What to say about A. S. Byatt’s Possession? Even after half a dozen reads the ending always leaves me breathless and I felt like I couldn’t start this post until I had just sat with it a few days. Possession is one of my desert-island books, an annual November re-read. Every time I come back to it I find something new. Every time I come back to it there is some previously-unseen strand to trace, some fresh insight, and a deepening enjoyment of Byatt’s brilliant writing and intricate plot.
The book is subtitled not “A Novel,” but “A Romance.” The distinction is not that this is a “romance novel” — although there are, it must be admitted, multiple romantic plots — but rather that Byatt is writing in the tradition of Romanticism. The novel carries two epigraphs, the first of which is a quotation from Samuel Hawthorne on this very distinction:
When a writer calls his work a Romance, it need hardly be observed that he wishes to claim a certain latitude, both as to its fashion and material, which he would not have felt himself entitled to assume, had he professed to be writing a Novel. The latter form of composition is presumed to aim at a very minute fidelity, not merely to the possible, but to the probable and ordinary course of man’s experience. The former — while as a work of art, it must rigidly subject itself to laws, and while it sins unpardonably so far as it may swerve aside from the truth of the human heart — has fairly a right to present that truth under circumstances, to a great extent, of the writer’s own choosing or creation . . . The point of view in which this tale comes under the Romantic definition lies in the attempt to connect a bygone time with the very present that is flitting away from us. (Nathaniel Hawthorne, Preface to The House of the Seven Gables)
This last sentence, in fact, offers the interpretive key to what Byatt is doing in Possession. It carries two interlinked plot-lines, one set in the mid 1980s, and the other in the late 1850s. In the 80s, postgraduate Roland Mitchell is toiling away in academia, working on the Victorian-era poet Randolph Henry Ash when he discovers two unknown drafts of a letter to an unnamed woman. These letters are urgent, excited, and Roland determines to track down, if he can, the woman to whom they were addressed to find out whether the final draft was ever sent, and what happened then. His research leads him to the Victorian poet Christabel LaMotte, and in his own timeline, to the beautiful LaMotte scholar, Maud Bailey (herself LaMotte’s great-great-great niece). Together, they follow both literary and physical leads in an effort to solve the various mysteries of the Ash-LaMotte connection. Interwoven with all this is a narrative set in the late 1850s, following Ash and LaMotte themselves and including long excerpts from their poetry. The novel is a pastiche, rather than a straight narrative, and includes poetry, epistolary correspondence, and diary entries, as well as straight narrative.
That’s the bare bones of the plot, and it would be interesting enough on its own, but Byatt really shines in her pitch-perfect historical ventriloquism. Christabel LaMotte sounds like a British Emily Dickinson; Randolph Ash totally believable in the mode of Wordsworth or Coleridge; Christabel’s cousin Sabine a real, breathless young Frenchwoman dying to escape her solitude for a fashionable life of letters. And then there are the contemporary characters: Roland and Maud, Roland’s resentful and perpetually disappointed girlfriend Val, the American contingent of Mortimer Cropper and Leonora Stern, the dry scotch presence of James Blackadder and flustered, frustrated Beatrice Nest — all ring true in their own voices and actions.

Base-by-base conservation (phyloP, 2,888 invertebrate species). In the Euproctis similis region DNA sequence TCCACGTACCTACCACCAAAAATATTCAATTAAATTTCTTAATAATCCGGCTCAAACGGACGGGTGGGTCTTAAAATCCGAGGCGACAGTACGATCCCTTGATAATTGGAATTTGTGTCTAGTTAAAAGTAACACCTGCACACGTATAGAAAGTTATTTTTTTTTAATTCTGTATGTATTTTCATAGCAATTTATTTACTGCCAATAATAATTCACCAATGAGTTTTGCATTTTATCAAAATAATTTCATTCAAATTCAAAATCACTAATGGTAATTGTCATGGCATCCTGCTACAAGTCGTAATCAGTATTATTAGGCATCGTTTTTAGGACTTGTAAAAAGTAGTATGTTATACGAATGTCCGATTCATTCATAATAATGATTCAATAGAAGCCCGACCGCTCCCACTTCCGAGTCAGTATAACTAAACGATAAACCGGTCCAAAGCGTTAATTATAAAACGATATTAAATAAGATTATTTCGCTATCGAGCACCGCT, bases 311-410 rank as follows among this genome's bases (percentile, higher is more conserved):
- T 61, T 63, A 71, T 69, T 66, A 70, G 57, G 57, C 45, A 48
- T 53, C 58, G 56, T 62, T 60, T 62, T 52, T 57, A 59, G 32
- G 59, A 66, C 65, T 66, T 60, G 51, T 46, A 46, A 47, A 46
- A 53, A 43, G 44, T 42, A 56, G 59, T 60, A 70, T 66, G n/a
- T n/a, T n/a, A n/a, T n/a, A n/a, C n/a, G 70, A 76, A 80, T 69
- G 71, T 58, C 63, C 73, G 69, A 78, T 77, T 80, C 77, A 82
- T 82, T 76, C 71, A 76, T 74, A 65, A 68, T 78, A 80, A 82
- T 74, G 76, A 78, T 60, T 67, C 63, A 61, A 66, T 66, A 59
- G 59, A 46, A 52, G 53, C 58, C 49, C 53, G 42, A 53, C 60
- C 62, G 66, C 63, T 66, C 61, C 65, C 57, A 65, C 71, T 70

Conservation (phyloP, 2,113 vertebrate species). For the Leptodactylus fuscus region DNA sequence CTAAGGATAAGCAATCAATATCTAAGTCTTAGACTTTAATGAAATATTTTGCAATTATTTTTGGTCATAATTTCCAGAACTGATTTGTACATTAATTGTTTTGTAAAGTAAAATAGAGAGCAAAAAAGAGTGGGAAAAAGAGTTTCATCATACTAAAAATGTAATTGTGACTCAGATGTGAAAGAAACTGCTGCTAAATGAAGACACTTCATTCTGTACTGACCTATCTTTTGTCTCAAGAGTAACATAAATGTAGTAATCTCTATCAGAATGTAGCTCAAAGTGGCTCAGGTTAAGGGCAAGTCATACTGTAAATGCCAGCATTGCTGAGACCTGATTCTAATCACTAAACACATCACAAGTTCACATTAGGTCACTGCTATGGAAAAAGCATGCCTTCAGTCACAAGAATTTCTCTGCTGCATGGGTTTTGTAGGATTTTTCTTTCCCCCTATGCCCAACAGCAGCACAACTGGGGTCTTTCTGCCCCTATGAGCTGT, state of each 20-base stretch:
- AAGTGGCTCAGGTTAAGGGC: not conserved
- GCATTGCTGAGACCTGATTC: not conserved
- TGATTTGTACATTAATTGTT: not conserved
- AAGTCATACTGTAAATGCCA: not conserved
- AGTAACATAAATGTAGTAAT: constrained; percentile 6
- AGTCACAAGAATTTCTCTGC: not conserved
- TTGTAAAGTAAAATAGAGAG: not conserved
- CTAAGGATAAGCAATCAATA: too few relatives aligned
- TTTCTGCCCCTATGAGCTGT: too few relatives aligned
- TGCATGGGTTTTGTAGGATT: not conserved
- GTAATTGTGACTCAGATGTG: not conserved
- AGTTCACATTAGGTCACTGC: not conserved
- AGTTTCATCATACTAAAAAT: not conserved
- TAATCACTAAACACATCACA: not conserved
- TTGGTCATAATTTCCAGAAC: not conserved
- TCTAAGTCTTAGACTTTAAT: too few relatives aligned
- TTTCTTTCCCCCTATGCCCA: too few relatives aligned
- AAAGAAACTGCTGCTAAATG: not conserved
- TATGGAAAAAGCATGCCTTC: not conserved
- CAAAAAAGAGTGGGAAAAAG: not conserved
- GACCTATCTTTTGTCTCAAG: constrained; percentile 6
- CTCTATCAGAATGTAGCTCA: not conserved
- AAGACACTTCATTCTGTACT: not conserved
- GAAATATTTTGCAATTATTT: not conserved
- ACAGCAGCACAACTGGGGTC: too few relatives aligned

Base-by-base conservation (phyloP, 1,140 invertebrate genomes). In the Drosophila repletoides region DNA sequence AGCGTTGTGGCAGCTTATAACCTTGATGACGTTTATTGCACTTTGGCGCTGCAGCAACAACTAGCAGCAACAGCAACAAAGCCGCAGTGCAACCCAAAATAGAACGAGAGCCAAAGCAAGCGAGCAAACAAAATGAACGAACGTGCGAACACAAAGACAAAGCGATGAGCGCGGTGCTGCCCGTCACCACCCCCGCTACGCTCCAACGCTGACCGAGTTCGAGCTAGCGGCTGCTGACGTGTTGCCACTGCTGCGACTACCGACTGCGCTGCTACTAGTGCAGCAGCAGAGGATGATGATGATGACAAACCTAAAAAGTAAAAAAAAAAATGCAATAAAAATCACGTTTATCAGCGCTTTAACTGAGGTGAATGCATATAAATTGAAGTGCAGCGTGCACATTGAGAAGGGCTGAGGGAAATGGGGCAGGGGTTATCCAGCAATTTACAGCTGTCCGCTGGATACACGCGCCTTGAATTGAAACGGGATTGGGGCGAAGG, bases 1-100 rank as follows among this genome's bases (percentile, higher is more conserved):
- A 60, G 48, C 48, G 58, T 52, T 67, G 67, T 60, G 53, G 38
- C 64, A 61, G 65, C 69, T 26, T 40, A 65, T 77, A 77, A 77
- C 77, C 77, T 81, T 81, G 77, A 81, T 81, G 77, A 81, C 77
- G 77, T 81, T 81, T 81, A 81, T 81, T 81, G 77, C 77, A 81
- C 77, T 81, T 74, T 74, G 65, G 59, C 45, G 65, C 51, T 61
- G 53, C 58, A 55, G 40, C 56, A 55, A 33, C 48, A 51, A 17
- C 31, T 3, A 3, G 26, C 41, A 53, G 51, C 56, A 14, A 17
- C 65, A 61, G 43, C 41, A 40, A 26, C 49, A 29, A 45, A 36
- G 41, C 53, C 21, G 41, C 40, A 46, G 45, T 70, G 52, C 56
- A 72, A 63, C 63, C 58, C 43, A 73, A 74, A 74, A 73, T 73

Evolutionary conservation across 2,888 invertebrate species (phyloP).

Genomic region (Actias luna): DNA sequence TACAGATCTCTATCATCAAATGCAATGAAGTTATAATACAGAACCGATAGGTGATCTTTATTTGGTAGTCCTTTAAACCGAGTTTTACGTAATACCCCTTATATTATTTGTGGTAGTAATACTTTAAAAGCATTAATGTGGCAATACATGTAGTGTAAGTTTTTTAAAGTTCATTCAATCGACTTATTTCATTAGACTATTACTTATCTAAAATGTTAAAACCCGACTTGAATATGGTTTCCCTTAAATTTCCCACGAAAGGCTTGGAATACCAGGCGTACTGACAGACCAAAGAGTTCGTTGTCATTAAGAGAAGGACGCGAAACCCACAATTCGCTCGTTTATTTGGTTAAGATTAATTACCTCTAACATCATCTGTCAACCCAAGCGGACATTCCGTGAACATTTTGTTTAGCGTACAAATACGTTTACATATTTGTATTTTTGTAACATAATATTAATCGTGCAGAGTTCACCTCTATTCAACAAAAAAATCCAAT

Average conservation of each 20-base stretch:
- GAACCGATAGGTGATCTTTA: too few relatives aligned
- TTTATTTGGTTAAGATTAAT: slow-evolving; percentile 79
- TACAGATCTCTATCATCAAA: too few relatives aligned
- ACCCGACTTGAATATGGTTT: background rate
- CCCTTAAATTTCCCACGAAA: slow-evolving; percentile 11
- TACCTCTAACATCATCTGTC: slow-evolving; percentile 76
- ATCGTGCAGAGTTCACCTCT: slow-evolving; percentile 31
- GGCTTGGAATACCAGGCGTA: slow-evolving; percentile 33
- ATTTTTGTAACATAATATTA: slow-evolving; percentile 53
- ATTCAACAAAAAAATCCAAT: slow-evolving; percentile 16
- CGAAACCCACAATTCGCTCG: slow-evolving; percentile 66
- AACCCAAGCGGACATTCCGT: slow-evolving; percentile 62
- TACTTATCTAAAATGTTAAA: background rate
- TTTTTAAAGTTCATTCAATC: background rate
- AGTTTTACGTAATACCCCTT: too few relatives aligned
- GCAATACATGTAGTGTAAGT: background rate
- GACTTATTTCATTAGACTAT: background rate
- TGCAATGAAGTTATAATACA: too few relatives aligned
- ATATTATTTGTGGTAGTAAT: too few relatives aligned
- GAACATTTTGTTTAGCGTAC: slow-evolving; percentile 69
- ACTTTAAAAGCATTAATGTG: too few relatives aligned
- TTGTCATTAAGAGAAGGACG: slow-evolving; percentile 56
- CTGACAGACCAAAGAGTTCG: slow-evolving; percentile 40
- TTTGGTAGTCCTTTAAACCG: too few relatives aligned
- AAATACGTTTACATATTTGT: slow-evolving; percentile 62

Beyond that, Byatt weaves so many thematic threads and parallels between the two stories that I have trouble keeping track of them, and on every re-read I (seem to) encounter another for the first time. A major theme is that of biography: what it can and can’t account for, the way biographer and subject can seem to possess (or be possessed by) each other, its status as a kind of figurative grave-robbing. There is the power of the written word to conceal or reveal, and its consequent limitations (if it wasn’t written down, did it really happen?). There are questions of faith vs. myth, especially in the 1850s storyline as its characters grapple with the Enlightenment, the aftermath of The Origin of Species, and the like. There are resurrection themes, women-as-spiders, archetypal characters and lives, the strengths and limitations of Freudian readings of texts, academic competition, academia vs. media, and — yes — actual grave robbing (though I will not tell you whose, or by whom). It is such an astonishingly dense text — not just in its length, but in the sheer amount that Byatt is doing. And I say this knowing that there is still much that is obscure to me.
One of these obscurities — for me — is Byatt’s use of colour. She is very deliberate in her descriptions, detailing shape, colour, and line with as much precision as the written word allows, and giving particular attention to what her characters are wearing. I can see that she’s doing something with this, but I am not a visual thinker and the meaning eludes me. But I was drawn, this reading, to notice the repetition of green and gold together; there is green and gold all throughout Ash’s poem In the Garden of Proserpina, both Maude and Christabel are golden-haired and dress in green, and so on. There is something being conveyed about brightness and freshness, but also the mysterious and closed-off. I wish I understood better what her use of colour signifies.
Perhaps it will come to me when I read Possession again next November. I will be reading it next November; I suspect that I will be reading it for the rest of my life.
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